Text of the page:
I still find it hard to believe that all the tires are the same, since the handling differences are huge.

I tried all the types of xceed tires and the Japanese ones clearly handled a lot better then the other types. Also the jap version gets really hot and sticky while using it, never experienced that with other tires.

While the xceed tires worked great for my 720 they were terrible on my Xray NT1.
The NT1 runs best on GRP tires, on the xceed tires the car reacted terribly slow.
I think i tested about 5-8 different tire types and brands when i first got the NT1, and with the GRP tires i was about .2-.3 seconds a lap quicker.
So there must be a difference.

BTW all tires where tested on the same day, and all where fresh, they all had that very distinctive smell that fresh tires have.

I think the piece posted by TomB is the closest to reality.
__________________
P1-RC.com
DS Motorsport is offline   Reply With Quote
Old 07-02-2009, 07:51 AM   #22
Tech Champion
 
Join Date: Mar 2006
Location: www.moorebankraceway.com
Posts: 5,119
Trader Rating: 10 (100%+)
Default

Quote:
Originally Posted by DS Motorsport View Post
I still find it hard to believe that all the tires are the same, since the handling differences are huge.

I tried all the types of xceed tires and the Japanese ones clearly handled a lot better then the other types. Also the jap version gets really hot and sticky while using it, never experienced that with other tires.

While the xceed tires worked great for my 720 they were terrible on my Xray NT1.
The NT1 runs best on GRP tires, on the xceed tires the car reacted terribly slow.
I think i tested about 5-8 different tire types and brands when i first got the NT1, and with the GRP tires i was about .2-.3 seconds a lap quicker.
So there must be a difference.

BTW all tires where tested on the same day, and all where fresh, they all had that very distinctive smell that fresh tires have.

I think the piece posted by TomB is the closest to reality.
things my have changed now, but about 3 years ago i remember there was a distinct difference between Kawaharras, Ennettis and GRP's. I say three years ago, because i haven't used grp's since then. I've only ever used GQ and Kawaharra's for the last few years.

Obviously Jack being the tyre guy knows more, so if he says they are all the same i guess they are. Maybe the difference i notice in the foam is the cell structure he mentions

overall though, different brands perform differently, even if they all use the same foam as Jack says. I noticed a distinct difference between GQ's and Kawaharras at my home track, again it's down to the rim in my opinion, but also i think there is a difference in how the shore rating is measured, as the GQ's 40 shore foam (rim not included) are definately harder than a kawahara 40 shore.

Last edited by TomB; 07-02-2009 at 11:55 AM. Reason: clarified in what i was trying to say in the last paragraph
TomB is offline   Reply With Quote
Old 07-02-2009, 09:29 AM   #23
Tech Fanatic
 
Join Date: Apr 2002
Posts: 793
Default

Quote:
Originally Posted by DS Motorsport View Post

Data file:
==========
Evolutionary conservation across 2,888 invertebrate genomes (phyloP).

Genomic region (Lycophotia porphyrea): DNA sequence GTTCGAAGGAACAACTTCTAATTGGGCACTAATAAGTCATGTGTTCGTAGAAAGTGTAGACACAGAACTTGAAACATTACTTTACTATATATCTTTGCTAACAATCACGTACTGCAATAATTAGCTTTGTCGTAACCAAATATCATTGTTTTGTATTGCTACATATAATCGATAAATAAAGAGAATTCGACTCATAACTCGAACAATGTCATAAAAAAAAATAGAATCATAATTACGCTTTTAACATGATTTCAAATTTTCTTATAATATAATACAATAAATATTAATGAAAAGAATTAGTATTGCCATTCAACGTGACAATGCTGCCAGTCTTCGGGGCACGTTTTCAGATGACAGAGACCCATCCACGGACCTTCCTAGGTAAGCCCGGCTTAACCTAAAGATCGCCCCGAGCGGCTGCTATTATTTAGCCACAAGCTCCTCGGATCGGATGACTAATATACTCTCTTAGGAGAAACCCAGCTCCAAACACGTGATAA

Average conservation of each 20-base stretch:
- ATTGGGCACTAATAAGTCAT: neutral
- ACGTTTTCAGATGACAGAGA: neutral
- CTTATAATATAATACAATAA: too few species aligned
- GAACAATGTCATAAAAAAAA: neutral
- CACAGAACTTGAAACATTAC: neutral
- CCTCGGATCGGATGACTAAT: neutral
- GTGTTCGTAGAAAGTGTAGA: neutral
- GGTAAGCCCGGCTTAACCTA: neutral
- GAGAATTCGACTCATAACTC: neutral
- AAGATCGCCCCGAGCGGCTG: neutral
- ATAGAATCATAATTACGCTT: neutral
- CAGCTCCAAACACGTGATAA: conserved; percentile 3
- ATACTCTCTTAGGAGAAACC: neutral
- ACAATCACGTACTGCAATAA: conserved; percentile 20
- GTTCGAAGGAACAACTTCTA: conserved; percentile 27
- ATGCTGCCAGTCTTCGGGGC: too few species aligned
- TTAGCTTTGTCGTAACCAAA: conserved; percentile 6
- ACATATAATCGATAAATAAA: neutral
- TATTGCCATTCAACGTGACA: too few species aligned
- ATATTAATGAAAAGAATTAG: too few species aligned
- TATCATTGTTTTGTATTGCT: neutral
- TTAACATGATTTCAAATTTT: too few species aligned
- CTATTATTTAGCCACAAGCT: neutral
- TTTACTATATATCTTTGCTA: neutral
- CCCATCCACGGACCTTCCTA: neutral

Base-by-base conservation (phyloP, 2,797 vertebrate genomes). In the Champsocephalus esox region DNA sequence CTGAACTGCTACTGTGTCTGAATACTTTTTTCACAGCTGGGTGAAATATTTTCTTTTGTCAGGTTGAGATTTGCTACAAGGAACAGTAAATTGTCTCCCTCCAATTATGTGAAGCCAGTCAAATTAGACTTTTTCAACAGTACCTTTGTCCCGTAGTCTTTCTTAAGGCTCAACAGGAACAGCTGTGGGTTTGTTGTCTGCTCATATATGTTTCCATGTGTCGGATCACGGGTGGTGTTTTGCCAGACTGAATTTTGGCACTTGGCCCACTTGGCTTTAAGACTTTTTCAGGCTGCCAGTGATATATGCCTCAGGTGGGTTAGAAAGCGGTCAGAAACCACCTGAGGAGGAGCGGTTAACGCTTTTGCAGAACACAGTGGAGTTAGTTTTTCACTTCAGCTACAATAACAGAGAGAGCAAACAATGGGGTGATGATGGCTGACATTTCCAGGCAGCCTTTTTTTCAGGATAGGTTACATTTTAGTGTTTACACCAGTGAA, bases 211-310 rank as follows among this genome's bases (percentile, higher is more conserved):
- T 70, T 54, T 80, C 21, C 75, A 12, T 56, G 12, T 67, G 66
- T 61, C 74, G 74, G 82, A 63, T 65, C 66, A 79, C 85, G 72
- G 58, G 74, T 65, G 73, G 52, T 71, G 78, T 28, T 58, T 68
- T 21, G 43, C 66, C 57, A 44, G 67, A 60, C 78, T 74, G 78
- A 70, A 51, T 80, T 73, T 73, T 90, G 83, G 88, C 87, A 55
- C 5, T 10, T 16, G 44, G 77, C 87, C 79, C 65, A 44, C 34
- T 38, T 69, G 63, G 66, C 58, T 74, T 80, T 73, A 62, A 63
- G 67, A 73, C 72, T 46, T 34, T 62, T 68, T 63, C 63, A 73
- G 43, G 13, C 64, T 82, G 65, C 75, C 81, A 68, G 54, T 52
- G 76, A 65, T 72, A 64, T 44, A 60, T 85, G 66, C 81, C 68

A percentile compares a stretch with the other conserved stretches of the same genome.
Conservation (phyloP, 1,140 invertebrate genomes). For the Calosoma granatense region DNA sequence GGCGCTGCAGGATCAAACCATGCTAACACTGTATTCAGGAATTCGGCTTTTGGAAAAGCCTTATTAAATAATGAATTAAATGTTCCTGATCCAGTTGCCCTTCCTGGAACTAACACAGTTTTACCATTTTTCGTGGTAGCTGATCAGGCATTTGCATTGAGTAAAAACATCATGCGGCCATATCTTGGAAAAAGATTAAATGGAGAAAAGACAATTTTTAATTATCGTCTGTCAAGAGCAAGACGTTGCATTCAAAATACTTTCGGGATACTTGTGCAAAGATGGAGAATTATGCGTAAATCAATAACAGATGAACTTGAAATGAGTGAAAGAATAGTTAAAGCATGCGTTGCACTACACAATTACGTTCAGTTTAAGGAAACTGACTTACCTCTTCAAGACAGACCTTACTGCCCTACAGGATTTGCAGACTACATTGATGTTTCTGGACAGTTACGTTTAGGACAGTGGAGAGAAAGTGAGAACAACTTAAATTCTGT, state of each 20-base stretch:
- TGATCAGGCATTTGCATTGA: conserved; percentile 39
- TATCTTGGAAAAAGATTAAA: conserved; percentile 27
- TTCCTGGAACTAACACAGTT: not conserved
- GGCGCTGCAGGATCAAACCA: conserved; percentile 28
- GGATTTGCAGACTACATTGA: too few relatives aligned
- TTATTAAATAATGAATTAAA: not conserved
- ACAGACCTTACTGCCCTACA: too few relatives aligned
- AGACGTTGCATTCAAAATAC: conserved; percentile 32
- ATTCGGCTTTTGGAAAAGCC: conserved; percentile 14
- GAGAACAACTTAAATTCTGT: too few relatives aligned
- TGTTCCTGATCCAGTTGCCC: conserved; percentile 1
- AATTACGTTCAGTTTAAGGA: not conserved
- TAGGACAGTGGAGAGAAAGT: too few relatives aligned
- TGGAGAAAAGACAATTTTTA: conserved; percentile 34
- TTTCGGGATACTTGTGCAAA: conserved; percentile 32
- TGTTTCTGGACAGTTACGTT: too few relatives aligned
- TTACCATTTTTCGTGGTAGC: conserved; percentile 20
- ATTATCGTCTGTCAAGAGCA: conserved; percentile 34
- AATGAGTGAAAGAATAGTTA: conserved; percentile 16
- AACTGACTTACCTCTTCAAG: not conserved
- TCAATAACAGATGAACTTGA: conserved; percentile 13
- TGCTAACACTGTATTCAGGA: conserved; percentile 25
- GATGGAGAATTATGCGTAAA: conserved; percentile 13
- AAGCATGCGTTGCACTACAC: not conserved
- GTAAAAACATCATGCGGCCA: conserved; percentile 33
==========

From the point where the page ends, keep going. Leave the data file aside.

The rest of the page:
I still find it hard to believe that all the tires are the same, since the handling differences are huge.

I tried all the types of xceed tires and the Japanese ones clearly handled a lot better then the other types. Also the jap version gets really hot and sticky while using it, never experienced that with other tires.

While the xceed tires worked great for my 720 they were terrible on my Xray NT1.
The NT1 runs best on GRP tires, on the xceed tires the car reacted terribly slow.
I think i tested about 5-8 different tire types and brands when i first got the NT1, and with the GRP tires i was about .2-.3 seconds a lap quicker.
So there must be a difference.

BTW all tires where tested on the same day, and all where fresh, they all had that very distinctive smell that fresh tires have.

I think the piece posted by TomB is the closest to reality.
Did you check the durometer? The company that makes the tires for Kawahara and Kyosho skews their numbers soft. So you are always going to get more "grip" from these when compared to a similarly rated other brand.

Here is a true story: About 5 years ago I called a shop on the west coast to ask them why they didn't stock our tires. The owner told me that "JACO's don't work on our track. The rubber is the cheap American style, not the Japanese stuff used by other brands". I asked him which brand he used that worked the best. When he told me I had to laugh. It was a brand that we made for this company using the exact same rubber we use on our tires (just a different rim). But to him, it was day and night. Obviously, he was completely off base and wrong, but he swore by it. I never told him otherwise since it didn't matter to me....I was selling the tires indirectly to him. Since then, I have the utmost skepticism for anyone who claims ANY tire is head and shoulders above another....including ours. I don't doubt that you can go out and run faster with one brand over another, but I'm not convinced these differences are due to any manufacturer having better rubber than another.
Jack Rimer is offline   Reply With Quote
Old 07-02-2009, 12:24 PM   #24
Tech Elite
 
J.Gonzalez's Avatar
 
Join Date: Nov 2002
Location: connecticut
Posts: 2,409
Trader Rating: 16 (100%+)
Default

Thanks Jack!

Any particular durometer device you recommend?

What about storage of tires any recommendations?

How would you describe how rim stiffness affects handling?

Cheers
Jamie
J.Gonzalez is offline   Reply With Quote
Old 07-02-2009, 12:27 PM   #25
Tech Elite
 
J.Gonzalez's Avatar
 
Join Date: Nov 2002
Location: connecticut
Posts: 2,409
Trader Rating: 16 (100%+)
Default

Real question should be what in the world are the yokomo guys using for rear tires on 1/12! Now that is mystery rubber

Those guys have everyone covered every worlds!
J.Gonzalez is offline   Reply With Quote
Old 07-02-2009, 01:36 PM   #26
Tech Fanatic
 
Join Date: Apr 2002
Posts: 793
Default